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January By The Numbers


Was January good to you? The first month of 2010 brought some pretty extreme weather events from coast to coast. For most of us, temperatures and a LACK of snow were the big stories.*

From Vancouver to St. John's, our major cities saw some pretty interesting weather trends last month. In the west, January was highlighted by mild temperatures and very little snow.

Vancouver did not even record a trace of snowfall last month, although the airport usually sees close to 16 centimetres of snow in the month of January. What Vancouver missed in snow, they made up for in rainfall. Nearly 175 millimetres of rain fell on the city, roughly 30 millimetres more than normal. But perhaps Vancouverís biggest story last month was the mild air. On January 19th, the airport recorded a temperature of 14.1 degrees. Vancouver saw a total of 13 days in January above ten degrees.

The Prairies also enjoyed some warmer than normal temperatures. The city of Calgary hit daytime highs ABOVE the freezing mark every day between January 8th and 20th, peaking at 11.8 degrees on the 11th. Regina had a couple of days hit four degrees, although -11 is closer to the seasonal average for the month. Alberta and Saskatchewan also saw a lack of precipitation. In fact, Edmonton did not see more than ten centimetres of snow all last month, even though the average snowfall for January is closer to 25 centimetres. Winnipeg, however, saw a pretty typical January. The city saw roughly 23 centimetres of snow, which is also the monthly average.

Ontario and Quebec were also on the mild side last month. On January 25th, the city of Toronto hit nearly seven degrees. That same day, Ottawa and Montreal reached eight degrees, which was about 15 degrees above normal. Montreal actually had nine days in January with daytime highs above the freezing mark.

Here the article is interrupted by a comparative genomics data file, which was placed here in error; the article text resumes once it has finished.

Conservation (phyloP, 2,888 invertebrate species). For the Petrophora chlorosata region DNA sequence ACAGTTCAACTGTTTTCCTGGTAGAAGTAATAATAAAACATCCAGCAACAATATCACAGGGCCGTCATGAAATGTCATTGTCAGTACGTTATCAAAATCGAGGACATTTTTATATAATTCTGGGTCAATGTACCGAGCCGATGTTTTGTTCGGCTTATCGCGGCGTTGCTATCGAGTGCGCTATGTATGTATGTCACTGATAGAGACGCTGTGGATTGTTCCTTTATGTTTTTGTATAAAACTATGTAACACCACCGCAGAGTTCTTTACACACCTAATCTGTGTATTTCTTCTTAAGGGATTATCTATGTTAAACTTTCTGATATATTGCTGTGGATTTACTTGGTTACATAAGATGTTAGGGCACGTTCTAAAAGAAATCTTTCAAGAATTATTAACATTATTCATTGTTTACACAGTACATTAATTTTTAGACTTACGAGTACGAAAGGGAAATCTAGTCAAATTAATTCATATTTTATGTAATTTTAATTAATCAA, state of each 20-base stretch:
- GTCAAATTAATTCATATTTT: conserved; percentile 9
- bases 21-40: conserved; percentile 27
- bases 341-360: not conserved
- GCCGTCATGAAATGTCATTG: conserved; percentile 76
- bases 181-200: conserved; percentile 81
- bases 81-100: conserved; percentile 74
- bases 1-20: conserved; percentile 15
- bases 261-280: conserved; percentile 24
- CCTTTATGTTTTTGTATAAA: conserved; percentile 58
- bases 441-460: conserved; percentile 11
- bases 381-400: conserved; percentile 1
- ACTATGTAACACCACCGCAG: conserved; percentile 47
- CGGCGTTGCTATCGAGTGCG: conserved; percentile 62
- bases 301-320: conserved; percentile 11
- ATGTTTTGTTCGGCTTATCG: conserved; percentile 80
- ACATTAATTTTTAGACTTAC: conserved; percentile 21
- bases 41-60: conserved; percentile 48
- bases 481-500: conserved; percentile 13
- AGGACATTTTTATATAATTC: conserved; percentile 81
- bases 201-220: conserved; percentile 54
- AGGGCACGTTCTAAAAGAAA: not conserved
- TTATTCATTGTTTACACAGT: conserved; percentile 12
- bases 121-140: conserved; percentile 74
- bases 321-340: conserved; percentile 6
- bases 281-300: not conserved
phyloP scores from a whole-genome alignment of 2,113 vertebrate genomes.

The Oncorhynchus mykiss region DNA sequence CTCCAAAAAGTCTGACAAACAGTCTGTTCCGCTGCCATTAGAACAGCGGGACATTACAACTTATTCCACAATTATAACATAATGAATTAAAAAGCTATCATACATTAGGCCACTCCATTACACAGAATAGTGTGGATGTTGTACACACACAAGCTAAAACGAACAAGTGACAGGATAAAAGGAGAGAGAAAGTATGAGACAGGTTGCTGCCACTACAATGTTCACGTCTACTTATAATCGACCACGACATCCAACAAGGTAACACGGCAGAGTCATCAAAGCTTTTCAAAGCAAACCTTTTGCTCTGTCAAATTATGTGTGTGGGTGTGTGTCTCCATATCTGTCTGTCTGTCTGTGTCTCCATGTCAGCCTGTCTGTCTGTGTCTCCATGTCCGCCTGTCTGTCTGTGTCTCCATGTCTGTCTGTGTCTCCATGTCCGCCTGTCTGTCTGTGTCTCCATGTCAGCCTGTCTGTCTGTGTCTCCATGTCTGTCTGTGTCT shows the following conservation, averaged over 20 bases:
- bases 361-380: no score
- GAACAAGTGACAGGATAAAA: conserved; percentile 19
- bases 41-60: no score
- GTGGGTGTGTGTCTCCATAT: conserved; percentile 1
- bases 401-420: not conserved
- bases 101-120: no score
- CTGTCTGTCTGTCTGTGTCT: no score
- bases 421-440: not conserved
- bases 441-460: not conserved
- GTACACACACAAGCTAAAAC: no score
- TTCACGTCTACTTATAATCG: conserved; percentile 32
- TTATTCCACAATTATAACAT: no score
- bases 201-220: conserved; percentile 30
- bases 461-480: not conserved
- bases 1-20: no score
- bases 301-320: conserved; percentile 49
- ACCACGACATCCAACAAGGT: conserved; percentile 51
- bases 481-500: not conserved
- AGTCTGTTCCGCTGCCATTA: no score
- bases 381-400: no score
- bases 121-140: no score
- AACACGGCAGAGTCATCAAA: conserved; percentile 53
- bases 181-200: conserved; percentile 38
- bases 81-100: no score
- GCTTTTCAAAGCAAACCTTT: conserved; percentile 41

Toronto also saw more rain than snow last month. The city saw just over 17 millimetres of rain, but less than 11 centimetres of snow. Toronto usually sees closer to 31 centimetres of snow in the month of January. And in Ottawa, the month brought some record-breaking rainfall. The airport recorded 43.6 millimetres of rain on January 25th. That was the rainiest day in the month of January ever on record for the nationís capital.

The Maritime provinces saw some of the most active weather in the country last month. While we did not see any record-breaking snowfall, there were some significant amounts. Halifax saw two separate systems bringing more than ten centimetres of snow (January 2nd and 29th). And in Charlottetown, January 24th and 29th were marked by snow events of more than 20 centimetres. However, last month was not all doom and gloom for the Maritimes. Temperatures were above normal for the most part. Fredericton saw 13 days in January with daytime highs above the freezing mark, while the average for the month is around minus ten.

Finally, in St. Johnís, Newfoundland, January was very average in terms of temperatures and rainfall amounts. There was a lack of snowfall, though. St. Johnís usually sees around 80 centimetres of snowfall in the month of January, but last month the city only saw 50.

*=Temperatures and precipitation amounts are from Environment Canada, but remain unofficial.

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